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Pioneer's 400 GB Blu-ray Disc

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July 7, 2008

Pioneer's 400 GB Blu-ray Disc

Pioneer's 400 GB Blu-ray Disc

July 7, 2008 Pioneer has announced a 16-layer read-only optical disc with a capacity of 400 gigabytes which it will unveil at the International Symposium on Optical Memory and Optical Data Storage 2008 (ISOM/ODS2008) on July 13. The disk’s per-layer capacity is 25 gigabytes, which is the same as that of a Blu-ray Disc and this multilayer technology will also be applicable to multilayer recordable discs.

July 7, 2008 Pioneer has announced a 16-layer read-only optical disc with a capacity of 400 gigabytes which it will unveil at the International Symposium on Optical Memory and Optical Data Storage 2008 (ISOM/ODS2008) on July 13. The disk’s per-layer capacity is 25 gigabytes, which is the same as that of a Blu-ray Disc and this multilayer technology will also be applicable to multilayer recordable discs.

For multilayer optical discs, it has been difficult to obtain clear signals from each recording layer in a stable manner due to crosstalk from adjacent layers and transmission loss. Utilizing the optical disc production technology that it has developed in the DVD field, Pioneer solved these problems by, among other things, using a disc structure that can reduce crosstalk from adjacent layers, resulting in a 16-layer optical disc that can playback high-quality signals from every layer.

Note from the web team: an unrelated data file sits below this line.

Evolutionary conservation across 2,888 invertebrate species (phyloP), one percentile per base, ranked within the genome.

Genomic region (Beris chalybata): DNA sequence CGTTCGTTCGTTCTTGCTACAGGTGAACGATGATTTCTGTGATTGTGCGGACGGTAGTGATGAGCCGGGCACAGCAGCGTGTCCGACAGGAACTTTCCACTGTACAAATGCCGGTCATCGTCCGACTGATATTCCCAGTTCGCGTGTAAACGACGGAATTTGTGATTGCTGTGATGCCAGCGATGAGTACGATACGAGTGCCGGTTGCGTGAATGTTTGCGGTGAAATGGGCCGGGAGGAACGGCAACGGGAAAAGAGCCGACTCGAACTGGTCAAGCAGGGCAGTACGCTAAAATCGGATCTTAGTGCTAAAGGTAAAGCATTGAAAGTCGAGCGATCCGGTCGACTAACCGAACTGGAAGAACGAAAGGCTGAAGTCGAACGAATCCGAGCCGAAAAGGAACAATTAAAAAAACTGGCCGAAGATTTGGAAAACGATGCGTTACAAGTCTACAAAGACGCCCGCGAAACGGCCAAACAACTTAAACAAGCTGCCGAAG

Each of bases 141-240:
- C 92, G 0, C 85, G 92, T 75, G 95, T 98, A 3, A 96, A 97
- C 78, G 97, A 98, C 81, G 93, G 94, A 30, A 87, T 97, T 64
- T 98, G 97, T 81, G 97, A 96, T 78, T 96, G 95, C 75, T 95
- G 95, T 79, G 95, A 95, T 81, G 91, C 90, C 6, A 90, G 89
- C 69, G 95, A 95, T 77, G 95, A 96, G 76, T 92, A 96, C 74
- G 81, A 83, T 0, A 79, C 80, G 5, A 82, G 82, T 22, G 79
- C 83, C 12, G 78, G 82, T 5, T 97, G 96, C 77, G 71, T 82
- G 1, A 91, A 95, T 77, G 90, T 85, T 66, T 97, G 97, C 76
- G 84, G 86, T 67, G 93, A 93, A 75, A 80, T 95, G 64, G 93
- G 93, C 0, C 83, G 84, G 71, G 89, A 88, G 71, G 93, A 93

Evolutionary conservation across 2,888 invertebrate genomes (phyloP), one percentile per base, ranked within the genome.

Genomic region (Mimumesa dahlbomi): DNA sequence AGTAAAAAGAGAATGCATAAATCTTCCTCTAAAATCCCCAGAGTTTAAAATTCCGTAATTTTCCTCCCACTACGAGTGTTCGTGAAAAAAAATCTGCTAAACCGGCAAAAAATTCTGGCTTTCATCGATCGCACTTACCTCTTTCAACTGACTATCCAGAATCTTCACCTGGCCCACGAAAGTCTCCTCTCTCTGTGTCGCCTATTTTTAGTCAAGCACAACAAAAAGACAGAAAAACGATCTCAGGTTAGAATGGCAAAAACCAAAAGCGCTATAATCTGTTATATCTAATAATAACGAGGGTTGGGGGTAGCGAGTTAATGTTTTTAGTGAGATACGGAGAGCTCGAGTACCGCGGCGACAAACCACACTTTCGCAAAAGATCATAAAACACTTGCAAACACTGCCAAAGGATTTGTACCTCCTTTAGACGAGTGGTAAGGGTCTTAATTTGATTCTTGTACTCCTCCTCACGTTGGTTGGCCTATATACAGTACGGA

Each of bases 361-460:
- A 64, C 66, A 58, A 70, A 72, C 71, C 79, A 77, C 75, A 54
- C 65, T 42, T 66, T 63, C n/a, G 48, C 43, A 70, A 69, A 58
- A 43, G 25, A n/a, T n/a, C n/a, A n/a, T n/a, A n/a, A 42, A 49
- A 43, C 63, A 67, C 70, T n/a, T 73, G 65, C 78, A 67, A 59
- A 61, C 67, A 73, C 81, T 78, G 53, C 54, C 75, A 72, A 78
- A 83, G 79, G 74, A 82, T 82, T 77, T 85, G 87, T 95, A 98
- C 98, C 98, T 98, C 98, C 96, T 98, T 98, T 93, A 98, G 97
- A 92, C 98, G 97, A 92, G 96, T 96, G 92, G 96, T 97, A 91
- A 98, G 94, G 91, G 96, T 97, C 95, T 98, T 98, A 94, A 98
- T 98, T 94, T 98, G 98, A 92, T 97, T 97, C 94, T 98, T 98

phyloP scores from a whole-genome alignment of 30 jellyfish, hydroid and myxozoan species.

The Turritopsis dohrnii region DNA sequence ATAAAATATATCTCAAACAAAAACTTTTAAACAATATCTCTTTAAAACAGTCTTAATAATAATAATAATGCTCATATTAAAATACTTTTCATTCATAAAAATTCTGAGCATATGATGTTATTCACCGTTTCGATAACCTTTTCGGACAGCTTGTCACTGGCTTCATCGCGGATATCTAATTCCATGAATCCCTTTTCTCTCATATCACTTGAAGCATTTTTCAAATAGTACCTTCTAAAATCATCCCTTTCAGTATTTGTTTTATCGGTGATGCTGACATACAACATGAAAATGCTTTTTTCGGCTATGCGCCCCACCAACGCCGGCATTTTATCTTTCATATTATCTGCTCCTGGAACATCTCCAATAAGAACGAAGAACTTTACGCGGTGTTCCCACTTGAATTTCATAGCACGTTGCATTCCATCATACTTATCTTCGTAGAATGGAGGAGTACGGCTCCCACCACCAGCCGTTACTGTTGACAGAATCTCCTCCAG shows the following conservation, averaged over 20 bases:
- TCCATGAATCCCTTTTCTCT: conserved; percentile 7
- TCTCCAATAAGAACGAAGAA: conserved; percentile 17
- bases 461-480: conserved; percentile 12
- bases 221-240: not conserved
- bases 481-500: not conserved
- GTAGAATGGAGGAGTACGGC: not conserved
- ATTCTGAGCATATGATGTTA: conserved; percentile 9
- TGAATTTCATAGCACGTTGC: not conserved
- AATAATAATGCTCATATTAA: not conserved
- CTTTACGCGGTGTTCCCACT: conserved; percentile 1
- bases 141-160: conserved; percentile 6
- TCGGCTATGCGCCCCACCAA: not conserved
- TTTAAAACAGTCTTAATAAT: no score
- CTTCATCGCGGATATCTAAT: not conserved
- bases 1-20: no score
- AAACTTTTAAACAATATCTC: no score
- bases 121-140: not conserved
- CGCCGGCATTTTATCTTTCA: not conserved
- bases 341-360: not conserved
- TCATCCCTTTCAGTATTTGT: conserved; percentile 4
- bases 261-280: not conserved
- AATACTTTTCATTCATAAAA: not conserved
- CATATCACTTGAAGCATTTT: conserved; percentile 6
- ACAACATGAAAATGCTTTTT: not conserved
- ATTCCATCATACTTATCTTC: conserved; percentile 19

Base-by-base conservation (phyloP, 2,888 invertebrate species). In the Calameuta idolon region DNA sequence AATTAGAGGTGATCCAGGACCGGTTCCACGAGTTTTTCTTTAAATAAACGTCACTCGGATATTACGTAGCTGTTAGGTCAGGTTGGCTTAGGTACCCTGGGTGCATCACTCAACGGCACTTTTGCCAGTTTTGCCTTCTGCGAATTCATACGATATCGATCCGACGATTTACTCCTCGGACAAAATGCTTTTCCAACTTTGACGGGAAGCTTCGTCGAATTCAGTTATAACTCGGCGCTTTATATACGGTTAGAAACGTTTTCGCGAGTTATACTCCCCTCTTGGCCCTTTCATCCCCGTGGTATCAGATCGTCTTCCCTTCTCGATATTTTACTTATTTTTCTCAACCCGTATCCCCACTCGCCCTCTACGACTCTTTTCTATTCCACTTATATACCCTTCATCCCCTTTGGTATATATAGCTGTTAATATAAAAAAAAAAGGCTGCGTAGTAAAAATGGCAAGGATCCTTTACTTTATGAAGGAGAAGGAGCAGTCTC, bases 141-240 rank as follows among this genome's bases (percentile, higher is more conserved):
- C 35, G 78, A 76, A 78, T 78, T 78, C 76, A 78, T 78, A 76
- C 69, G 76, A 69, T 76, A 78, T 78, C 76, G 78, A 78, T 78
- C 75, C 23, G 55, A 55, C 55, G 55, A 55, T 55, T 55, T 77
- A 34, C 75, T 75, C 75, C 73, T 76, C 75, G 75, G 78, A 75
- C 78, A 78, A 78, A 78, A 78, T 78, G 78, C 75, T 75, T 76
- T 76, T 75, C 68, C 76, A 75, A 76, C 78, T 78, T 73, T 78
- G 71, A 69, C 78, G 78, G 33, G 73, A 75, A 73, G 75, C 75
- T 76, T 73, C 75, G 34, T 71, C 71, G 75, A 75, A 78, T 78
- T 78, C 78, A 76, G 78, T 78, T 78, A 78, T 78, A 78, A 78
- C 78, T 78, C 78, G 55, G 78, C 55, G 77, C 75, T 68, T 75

As for the read-out system, Pioneer achieved stability in the playback of recorded signals by employing a wide-range spherical aberration compensator and light-receiving element that can read out weak signals at a high signal-to-noise ratio in the optical pick-up mechanism. Since the optical specifications of the objective lens, such as NA (Numerical Aperture)*2, are the same as those for the existing BD discs, it is possible to maintain compatibility between the new 16-layer optical disc and the BD discs.

The 16-layer optical disc technology, capable of storing much more data than the conventional discs on one disc, will greatly reduce the number of discs to be used and therefore contribute to the conservation of resources.

About the Author
Mike Hanlon After Editing or Managing over 50 print publications primarily in the role of a Magazine Doctor, Mike embraced the internet full-time in 1995 and became a "start-up all-rounder" – quite a few start-ups later, he founded Gizmag in 2002. Now he can write again.   All articles by Mike Hanlon
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